Second, the crisis will tip unhealthy imbalances over. We have written before about the Corporate Debt excesses of this cycle (November 2018 letter). The Federal Reserve is doing everything it can to get credit markets to function, but over extended credits will struggle to refinance. What for most is a liquidity issue, becomes a solvency crisis for those with too much debt (see chart below). We exited several stocks in March that we feared could face financial distress as a result of Pandemic related disruption.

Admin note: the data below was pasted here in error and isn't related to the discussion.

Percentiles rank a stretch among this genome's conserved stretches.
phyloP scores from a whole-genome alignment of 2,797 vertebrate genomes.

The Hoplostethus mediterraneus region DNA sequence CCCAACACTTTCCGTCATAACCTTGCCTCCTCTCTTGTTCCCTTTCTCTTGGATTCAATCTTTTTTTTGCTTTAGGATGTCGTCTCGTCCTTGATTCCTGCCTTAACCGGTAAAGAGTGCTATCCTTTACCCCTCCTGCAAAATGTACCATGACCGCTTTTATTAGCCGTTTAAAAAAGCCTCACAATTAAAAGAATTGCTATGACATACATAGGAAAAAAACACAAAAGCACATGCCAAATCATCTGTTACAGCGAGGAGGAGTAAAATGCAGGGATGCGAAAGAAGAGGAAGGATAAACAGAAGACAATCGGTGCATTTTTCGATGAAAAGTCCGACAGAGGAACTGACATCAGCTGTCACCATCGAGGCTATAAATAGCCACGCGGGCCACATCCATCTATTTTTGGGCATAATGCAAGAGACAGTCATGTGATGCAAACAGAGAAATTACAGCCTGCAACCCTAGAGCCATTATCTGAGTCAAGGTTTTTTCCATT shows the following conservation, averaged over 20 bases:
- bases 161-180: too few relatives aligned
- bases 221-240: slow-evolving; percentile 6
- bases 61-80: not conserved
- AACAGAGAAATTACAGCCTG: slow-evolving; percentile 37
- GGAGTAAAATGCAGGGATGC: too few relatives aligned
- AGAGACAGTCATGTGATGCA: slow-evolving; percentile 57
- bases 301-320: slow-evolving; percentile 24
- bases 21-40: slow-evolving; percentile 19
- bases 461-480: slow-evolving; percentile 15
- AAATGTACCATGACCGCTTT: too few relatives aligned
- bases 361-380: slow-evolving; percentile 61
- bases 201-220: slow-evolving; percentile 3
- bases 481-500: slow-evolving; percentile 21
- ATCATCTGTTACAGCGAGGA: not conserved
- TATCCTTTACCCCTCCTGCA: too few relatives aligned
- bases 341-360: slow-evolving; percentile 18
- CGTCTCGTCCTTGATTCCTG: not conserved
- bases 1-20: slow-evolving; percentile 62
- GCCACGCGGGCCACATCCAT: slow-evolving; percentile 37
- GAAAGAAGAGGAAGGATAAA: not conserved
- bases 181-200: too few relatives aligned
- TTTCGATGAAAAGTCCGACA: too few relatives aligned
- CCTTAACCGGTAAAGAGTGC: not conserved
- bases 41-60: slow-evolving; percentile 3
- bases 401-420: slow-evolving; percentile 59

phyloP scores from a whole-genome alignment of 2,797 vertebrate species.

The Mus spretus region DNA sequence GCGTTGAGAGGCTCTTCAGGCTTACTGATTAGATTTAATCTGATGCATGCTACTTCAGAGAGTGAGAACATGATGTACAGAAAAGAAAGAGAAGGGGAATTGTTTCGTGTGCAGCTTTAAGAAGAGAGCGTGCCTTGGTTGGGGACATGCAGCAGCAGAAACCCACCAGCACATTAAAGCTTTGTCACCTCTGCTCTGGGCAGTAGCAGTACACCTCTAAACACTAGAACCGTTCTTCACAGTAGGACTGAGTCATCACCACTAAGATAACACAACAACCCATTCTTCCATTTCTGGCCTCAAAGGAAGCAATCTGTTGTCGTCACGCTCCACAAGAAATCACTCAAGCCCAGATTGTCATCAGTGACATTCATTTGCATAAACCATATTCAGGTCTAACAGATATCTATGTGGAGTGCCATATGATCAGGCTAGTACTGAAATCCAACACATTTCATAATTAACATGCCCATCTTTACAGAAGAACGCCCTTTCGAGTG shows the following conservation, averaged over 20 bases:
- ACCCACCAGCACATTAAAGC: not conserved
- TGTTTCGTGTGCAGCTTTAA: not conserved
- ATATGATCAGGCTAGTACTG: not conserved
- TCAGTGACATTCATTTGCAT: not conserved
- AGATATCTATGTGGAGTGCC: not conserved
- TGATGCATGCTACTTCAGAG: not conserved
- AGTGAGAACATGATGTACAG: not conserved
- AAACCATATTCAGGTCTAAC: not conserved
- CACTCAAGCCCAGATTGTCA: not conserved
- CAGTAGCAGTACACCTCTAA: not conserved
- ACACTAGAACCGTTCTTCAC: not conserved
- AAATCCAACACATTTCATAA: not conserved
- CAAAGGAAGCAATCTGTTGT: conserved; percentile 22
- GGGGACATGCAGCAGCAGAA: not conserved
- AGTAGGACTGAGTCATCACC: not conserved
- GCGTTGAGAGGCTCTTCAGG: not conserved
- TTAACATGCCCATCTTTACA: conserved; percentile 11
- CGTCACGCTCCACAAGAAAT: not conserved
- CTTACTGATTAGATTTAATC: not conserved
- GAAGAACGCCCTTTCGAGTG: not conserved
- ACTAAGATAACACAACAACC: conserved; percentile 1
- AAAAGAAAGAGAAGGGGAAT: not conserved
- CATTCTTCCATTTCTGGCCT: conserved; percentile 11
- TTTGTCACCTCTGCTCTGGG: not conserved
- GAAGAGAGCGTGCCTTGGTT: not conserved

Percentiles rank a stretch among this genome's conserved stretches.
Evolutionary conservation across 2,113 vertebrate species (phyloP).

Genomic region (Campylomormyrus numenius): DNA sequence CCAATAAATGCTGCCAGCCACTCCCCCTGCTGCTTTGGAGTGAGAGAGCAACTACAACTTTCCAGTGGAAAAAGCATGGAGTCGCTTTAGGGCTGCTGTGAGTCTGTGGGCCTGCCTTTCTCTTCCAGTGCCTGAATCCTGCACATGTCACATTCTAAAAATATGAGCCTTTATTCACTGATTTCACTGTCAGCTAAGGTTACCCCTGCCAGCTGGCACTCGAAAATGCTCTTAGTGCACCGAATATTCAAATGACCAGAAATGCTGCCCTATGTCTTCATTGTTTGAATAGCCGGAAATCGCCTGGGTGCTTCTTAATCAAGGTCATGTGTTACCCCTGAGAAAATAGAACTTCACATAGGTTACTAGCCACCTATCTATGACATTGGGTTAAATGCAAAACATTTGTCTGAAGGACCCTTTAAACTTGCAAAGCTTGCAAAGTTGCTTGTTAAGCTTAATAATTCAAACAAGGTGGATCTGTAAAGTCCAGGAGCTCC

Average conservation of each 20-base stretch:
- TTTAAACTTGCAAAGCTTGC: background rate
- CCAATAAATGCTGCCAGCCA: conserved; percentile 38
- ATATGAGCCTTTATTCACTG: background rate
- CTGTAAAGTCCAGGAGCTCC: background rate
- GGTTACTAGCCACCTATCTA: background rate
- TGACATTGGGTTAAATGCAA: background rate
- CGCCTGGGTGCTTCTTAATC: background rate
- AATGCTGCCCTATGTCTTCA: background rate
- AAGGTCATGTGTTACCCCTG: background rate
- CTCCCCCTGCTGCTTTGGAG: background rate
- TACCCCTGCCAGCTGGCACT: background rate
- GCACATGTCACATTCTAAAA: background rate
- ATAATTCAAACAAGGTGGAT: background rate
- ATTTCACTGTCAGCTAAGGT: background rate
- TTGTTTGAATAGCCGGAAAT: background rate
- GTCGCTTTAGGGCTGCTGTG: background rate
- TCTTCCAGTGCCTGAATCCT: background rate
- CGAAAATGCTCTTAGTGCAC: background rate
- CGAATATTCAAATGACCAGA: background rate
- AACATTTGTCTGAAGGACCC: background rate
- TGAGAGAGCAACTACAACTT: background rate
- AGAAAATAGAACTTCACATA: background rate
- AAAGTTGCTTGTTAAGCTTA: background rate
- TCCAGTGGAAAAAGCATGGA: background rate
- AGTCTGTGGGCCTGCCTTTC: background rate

In March of 2019, we wrote of how we had entered the “Self-Regulating” phase of the cycle. The third point we would like to make is that the bull market has now ended, but Central Bank overstep is very much in vogue. Since March 3rd of 2020, we count that the Federal Reserve has implemented no less than twelve steps to support confidence and liquidity of major credit markets. Given the unprecedented and rapid brake on economic activity, it would require a “tin ear” to describe these steps as “overstep”. We have been critical of the extent to which markets reaching new highs and Central Banks have become self-reliant through the cycle, but we have no doubt that Central Banks have important roles to play during a crisis.